by Clark Groome
Back in 1949 when Rodgers and Hammerstein’s “South Pacific” opened on Broadway, musicals were almost always called “musical comedies.” While much of this magnificent show is very funny, it is anything but a traditional musical comedy.
“South Pacific” is set during World War II on a remote island. Its plot involves war and the horrors it brings to those involved, including the death of one of the principal characters.
The show also deals, quite openly for the time, with prejudice. Nurse Nellie Forbush is in love with Emile de Becque, a Frenchman who fled France after murdering someone. On the island he married a native woman who gave him two children. His wife died when their kids were very young.
When Nellie finds out that Emile had been married to someone who wasn’t white, their love affair is temporarily on the rocks.
Lieutenant Joe Cable, a handsome Princeton graduate who’s assigned to the island to spot for Japanese navy action, falls in love with the beautiful young Liat but also rejects the possibility of marriage because she’s not white, as he is.
What makes “South Pacific” so special is that it never gets preachy. It presents truly wonderful characters who are struggling with their feelings and with their history. This show may just be Rodgers and Hammerstein’s greatest, although others could easily make a case for “Oklahoma!” “Carousel,” “The King and I” or “The Sound of Music.”
“South Pacific” is receiving an absolutely splendid production at the Walnut Street Theatre, where it will be spinning its musical and theatrical magic through Oct. 23.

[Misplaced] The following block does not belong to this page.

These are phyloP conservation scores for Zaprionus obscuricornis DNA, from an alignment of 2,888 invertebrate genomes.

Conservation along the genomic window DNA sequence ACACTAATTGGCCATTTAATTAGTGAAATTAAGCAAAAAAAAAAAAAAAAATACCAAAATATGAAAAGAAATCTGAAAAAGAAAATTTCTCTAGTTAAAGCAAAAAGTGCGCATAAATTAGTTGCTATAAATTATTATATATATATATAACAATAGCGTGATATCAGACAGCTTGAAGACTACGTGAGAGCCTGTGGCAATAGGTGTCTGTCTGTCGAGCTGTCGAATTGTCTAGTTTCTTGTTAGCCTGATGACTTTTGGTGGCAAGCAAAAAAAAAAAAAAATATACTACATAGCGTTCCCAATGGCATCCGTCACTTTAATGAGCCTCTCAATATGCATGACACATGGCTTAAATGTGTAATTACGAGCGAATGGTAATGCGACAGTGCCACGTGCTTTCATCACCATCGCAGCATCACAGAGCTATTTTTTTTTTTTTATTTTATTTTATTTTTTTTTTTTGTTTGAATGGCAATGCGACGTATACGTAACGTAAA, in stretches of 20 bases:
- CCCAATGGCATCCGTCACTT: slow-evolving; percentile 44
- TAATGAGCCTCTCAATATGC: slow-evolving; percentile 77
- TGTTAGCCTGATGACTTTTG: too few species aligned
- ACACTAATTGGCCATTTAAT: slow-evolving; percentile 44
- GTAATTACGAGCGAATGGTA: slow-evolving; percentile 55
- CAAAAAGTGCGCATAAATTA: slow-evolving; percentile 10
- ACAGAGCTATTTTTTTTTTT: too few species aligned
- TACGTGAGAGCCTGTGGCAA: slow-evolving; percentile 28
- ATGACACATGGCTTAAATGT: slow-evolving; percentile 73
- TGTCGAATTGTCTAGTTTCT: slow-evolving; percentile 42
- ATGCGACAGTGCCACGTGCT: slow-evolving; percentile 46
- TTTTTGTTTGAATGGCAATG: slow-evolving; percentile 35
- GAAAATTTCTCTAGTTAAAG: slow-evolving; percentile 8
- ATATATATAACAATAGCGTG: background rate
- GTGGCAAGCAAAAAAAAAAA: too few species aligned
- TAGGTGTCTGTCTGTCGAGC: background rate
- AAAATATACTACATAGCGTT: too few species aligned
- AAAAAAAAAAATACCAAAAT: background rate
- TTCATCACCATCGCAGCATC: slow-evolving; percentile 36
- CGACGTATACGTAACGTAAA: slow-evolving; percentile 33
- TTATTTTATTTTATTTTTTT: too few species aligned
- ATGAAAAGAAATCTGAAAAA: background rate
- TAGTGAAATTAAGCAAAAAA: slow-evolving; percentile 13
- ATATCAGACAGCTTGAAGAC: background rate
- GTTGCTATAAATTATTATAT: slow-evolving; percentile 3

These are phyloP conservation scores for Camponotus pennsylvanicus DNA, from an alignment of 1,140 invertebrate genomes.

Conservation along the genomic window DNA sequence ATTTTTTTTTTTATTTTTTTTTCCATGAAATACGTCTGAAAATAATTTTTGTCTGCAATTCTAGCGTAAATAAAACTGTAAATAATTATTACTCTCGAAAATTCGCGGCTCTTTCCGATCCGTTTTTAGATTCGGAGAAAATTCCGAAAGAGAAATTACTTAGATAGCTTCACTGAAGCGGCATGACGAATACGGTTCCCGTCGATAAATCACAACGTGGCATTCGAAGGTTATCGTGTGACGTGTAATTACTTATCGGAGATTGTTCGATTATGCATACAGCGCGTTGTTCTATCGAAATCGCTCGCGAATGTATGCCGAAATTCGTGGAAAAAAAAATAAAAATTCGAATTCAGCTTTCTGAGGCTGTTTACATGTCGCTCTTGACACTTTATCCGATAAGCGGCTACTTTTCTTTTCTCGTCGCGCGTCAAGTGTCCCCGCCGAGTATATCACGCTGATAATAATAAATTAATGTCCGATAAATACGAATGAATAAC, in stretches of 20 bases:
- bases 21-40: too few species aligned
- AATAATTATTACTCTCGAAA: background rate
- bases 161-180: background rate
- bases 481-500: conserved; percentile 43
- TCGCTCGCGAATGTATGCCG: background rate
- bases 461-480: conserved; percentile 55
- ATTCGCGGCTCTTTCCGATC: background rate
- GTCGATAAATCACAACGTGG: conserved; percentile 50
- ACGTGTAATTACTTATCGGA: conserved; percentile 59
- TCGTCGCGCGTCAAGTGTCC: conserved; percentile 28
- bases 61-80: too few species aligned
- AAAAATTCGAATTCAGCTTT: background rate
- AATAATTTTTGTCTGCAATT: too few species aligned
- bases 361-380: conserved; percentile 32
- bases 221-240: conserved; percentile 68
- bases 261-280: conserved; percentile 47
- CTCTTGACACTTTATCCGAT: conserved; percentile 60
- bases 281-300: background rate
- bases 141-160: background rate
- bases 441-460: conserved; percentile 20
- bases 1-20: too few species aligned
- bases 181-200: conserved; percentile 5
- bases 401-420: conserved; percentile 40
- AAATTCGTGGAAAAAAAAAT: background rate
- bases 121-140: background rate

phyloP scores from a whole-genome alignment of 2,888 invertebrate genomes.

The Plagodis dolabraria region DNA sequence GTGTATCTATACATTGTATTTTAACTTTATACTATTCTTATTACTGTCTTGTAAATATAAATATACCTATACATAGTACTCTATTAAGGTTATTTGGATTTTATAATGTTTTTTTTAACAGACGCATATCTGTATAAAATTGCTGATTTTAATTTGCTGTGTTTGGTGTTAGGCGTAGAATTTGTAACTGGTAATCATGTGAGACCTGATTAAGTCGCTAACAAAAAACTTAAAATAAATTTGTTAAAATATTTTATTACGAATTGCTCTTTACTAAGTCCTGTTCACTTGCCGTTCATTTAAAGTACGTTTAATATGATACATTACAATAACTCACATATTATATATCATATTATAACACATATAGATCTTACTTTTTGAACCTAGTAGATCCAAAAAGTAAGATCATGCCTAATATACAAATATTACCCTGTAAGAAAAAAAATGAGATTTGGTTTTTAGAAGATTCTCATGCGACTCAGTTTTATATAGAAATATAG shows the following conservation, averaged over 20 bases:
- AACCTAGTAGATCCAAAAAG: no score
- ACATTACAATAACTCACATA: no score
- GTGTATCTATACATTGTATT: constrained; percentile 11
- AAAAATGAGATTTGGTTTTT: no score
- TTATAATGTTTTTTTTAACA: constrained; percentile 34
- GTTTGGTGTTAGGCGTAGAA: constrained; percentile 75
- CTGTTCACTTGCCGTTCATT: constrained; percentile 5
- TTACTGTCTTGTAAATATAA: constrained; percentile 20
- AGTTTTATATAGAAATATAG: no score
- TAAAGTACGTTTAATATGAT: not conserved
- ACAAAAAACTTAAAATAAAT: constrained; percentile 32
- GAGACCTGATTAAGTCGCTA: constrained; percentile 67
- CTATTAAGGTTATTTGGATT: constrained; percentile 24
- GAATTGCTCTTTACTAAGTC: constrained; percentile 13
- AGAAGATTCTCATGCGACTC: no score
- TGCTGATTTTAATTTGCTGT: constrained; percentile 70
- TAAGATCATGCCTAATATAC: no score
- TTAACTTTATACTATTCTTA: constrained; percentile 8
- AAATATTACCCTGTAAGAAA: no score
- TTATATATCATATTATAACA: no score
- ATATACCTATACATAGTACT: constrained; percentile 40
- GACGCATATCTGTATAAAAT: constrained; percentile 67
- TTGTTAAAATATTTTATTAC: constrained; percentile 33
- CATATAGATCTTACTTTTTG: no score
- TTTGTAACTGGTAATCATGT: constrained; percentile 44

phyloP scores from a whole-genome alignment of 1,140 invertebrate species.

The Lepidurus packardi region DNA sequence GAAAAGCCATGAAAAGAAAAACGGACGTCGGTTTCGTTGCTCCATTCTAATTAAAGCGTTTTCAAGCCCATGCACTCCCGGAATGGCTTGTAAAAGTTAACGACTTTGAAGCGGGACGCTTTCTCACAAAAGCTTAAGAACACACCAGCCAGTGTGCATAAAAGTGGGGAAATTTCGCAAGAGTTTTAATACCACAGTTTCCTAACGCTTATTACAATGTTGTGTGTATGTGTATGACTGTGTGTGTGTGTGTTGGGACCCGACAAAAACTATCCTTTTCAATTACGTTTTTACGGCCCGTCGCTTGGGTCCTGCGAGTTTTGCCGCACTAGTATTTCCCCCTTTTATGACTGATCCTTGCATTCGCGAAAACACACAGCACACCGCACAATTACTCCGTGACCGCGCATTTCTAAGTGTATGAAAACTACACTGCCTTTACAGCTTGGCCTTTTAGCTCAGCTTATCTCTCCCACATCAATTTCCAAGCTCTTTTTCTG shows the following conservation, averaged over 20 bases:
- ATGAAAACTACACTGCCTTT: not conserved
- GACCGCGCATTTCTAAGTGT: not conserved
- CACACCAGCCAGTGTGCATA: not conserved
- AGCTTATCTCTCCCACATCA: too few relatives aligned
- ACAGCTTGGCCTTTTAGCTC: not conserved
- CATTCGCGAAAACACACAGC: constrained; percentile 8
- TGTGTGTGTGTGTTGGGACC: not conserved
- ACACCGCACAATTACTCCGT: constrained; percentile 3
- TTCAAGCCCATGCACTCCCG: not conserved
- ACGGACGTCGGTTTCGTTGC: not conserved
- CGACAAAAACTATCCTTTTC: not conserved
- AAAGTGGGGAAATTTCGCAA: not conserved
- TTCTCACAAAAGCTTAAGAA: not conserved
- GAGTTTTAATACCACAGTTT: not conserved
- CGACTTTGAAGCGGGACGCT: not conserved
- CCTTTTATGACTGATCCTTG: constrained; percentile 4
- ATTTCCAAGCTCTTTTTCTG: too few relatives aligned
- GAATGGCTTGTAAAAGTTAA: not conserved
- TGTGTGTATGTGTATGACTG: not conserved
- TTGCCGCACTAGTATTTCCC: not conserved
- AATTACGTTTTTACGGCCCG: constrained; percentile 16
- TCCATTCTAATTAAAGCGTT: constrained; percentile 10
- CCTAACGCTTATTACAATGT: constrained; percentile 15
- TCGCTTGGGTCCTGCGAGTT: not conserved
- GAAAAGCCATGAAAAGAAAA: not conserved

And what musical magic it is. Just to remind you: “A Cockeyed Optimist,” “Some Enchanted Evening,” “Bloody Mary,” “There Is Nothing Like a Dame,” “Bali Ha’i,” “I’m Gonna Wash That Man Right out of My Hair,” “Younger than Springtime,” “Happy Talk,” Honey Bun” and “You’ve Got to Be Carefully Taught,” are all from “South Pacific.” Quite a score, eh?
That score, and the story, are getting a generally strong production under Charles Abbott’s direction. Blessed by a spectacular set designed by Robert Andrew Kovach and lighted by Paul Black, the production is a joy to behold. Mary Folino designed the appropriate costumes.
If there was one production flaw it was in Ryan Peavey’s overly amplified sound design that often took the subtlety and balance out of the music.
The cast was, with one exception, really fine.
Kate Fahrner captured Nellie’s cockeyed optimism and feelings for de Becque perfectly. Ben Michael was a handsome and vocally talented Lt. Cable.
Disappointing was Paul Schoeffler’s de Becque. I never really believed his character, in spite of how well he sang some of the show’s most beautiful and meaningful songs.
And stealing the show were Lori Tan Chinn’s salty Bloody Mary and Fran Prisco’s delightfully scheming Luther Billis. Jeffrey Coon and Dan Olmstead did very good work in supporting roles and the ensemble was physically and vocally powerful.
What’s so special about this production is that it doesn’t, like so many revivals of classic musicals, just land on the stage with the hope it’ll draw audiences because it is “A Classic Musical.”
Because of its honesty this show seems as fresh as it must have almost 70 years ago. That coupled with the racial issues that are as current today as they were when “South Pacific” made its debut make this production a stunning, moving and entertaining evening in the theater.
For tickets call 215-574-3550 or 800-982-2787 or visit www.walnutstreettheatre.org.